Call it what you like, Fast & Furious 9 – or F9, or F9: The Fast Saga – is no good, a terrible disappointment in a franchise that in a 20-year run has managed to be one of the most reliable suppliers of screen fun, banter and action.
However, F&F has proved to be totally bombproof thus far, having survived the permanent loss of franchise mainstays (Paul Walker), temporary absences (Vin Diesel, Michelle Rodriguez, Jordana Brewster), a reverse takeover by Dwayne Johnson and Jason Statham (who have now been shunted off to their own spinoff, the Hobbs & Shaw franchise). It even survived the loss of director Justin Lin, who picked up the series at a low ebb at F&F3: Tokyo Drift and took it on to glory, becoming one of the best action directors in Hollywood as he did so.
By the time Lin had got F&F6 in the can – probably the best of the lot – he’d transformed the oily road racers and their sudsy babelicious girlfriends into an A Team of elite operatives, the sort of people who might be on nodding terms with James Bond. The bad guys, meanwhile, had gone from being traffic cops to megalomaniac evil masterminds.
After taking a break for F&F7 and 8, Lin is back as director here, and as if to reassure us that all is once again well, delivers an action sequence in the early minutes of the film that is so audacious, ridiculous and novel that it’ll make you either gasp or laugh out loud, or both. That’s after a quick bit of “getting the gang back together” and an even quicker bit of introduction of the international megalomaniac bad guy, Charlize Theron returning in her familiar “because I’m worth it” Dr Evil role.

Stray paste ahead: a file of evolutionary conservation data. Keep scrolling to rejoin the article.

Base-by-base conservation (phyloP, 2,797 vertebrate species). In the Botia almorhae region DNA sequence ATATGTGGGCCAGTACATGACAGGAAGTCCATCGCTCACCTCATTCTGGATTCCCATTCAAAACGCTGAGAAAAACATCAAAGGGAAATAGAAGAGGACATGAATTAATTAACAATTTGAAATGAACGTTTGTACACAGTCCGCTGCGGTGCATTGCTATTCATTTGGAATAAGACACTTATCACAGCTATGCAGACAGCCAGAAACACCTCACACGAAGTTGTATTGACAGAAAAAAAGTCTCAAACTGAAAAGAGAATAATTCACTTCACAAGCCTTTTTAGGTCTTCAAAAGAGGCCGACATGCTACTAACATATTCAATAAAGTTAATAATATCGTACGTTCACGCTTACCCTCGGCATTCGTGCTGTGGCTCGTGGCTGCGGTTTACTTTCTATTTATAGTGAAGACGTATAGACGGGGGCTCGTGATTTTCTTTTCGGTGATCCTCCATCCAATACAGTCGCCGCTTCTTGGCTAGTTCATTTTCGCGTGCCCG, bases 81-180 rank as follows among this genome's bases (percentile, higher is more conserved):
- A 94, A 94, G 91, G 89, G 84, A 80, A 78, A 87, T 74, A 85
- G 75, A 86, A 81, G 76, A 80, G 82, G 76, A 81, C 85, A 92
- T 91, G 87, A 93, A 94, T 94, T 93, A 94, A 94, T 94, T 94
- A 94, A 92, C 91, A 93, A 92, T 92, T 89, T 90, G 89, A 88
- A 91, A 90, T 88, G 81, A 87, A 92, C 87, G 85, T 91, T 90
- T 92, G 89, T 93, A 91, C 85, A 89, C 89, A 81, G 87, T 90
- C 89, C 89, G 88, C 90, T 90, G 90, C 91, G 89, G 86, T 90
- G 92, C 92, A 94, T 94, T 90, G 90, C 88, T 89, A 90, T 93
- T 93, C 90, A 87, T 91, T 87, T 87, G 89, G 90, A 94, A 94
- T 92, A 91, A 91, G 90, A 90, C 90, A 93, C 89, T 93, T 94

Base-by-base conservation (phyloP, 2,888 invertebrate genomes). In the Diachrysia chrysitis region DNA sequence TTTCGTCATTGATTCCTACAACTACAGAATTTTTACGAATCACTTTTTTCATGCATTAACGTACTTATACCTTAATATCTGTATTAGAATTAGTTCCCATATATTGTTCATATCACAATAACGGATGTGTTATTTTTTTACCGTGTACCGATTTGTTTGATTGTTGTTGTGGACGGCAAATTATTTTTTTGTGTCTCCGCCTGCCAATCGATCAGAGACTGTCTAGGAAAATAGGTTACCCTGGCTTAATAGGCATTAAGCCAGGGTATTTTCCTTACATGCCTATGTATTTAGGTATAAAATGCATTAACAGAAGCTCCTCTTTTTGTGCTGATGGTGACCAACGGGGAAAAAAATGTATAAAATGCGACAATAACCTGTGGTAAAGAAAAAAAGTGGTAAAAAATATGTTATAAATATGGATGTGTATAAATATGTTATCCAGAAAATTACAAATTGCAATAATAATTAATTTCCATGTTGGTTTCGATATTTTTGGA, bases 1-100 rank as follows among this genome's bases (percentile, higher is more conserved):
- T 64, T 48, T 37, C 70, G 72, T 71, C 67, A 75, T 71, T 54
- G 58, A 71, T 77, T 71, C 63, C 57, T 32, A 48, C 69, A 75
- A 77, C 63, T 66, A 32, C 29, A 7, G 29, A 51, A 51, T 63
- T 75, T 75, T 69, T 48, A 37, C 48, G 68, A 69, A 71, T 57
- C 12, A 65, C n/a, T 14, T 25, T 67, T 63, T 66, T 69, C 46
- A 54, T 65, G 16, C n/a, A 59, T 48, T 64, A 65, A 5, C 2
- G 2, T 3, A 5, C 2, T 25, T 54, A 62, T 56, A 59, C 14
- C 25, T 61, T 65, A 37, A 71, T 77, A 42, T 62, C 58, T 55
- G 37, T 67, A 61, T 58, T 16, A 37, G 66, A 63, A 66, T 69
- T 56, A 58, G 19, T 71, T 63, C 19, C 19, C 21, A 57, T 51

What does she want to do? Blow up the world, or something, of course. How’s she going to do it? Tech something something. It’s not necessary to know more and in any case F9 is far more interested in the backstory of Dominic Torreto (Diesel) and his dead race-hero dad, and the source of his beef with his estranged brother (John Cena), all explained in extended flashbacks seemingly designed to introduce Diesel’s son, Vincent Sinclar Diesel (who plays the young Dom), to casting agents.
Dom’s dad and brother, his daughter, his wife Letty (Rodriguez), the extended family of his crew, it’s all about Dom this time round, to the franchise’s detriment. Between still-breathtaking stunt sequences things really sag, with Brian Tyler’s soundtrack an aural analogue of what’s wrong – Tyler just has no idea how to fill in the gaps and so see-saws away with swathes of meaningless vamp. The cast manfully and womanfully do the same with a script full of corny wisdom about blood being thicker than water, bruh. This is the longest F&F yet and it feels every minute of its two hours 23 minutes.
There are still good things. Nice to see Tyrese Gibson and Chris Bridges aka Ludacris’s comedy double act being better integrated into the plot. This time they have agency! And also nice to see the women doing more action work – there’s something called “Untitled Women-Led Film” in the works, so Wikipedia tells us, so there’s a commercially cynical reason for that too. And Han (Sung Kang) is back from the dead. He was always one of the more enjoyable side characters and there might be a feeling that, Statham and Johnson having gone missing, a charisma injection was necessary.
In the “barely in it” category are Jordana Brewster, Kurt Russell, Helen Mirren (again with that terrible cockney accent) and Lucas Black, who was the main man in F&F3 and who, for unexplained reasons, was re-introduced in a cameo in F&F7 and seems to be being gradually folded back into the mix. Gal Gadot appears in a flashback intended to keep her place warm.
But never mind all that, there are car chases in a jungle, through a minefield, across a disintegrating bridge, and through the cities of London, Edinburgh and Tibilisi. And a car that blasts off into space! With that last one, the F&F franchise seems to have gone all a bit Roger Moore-era James Bond. There might be hope for it yet.
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© Steve Morrissey 2021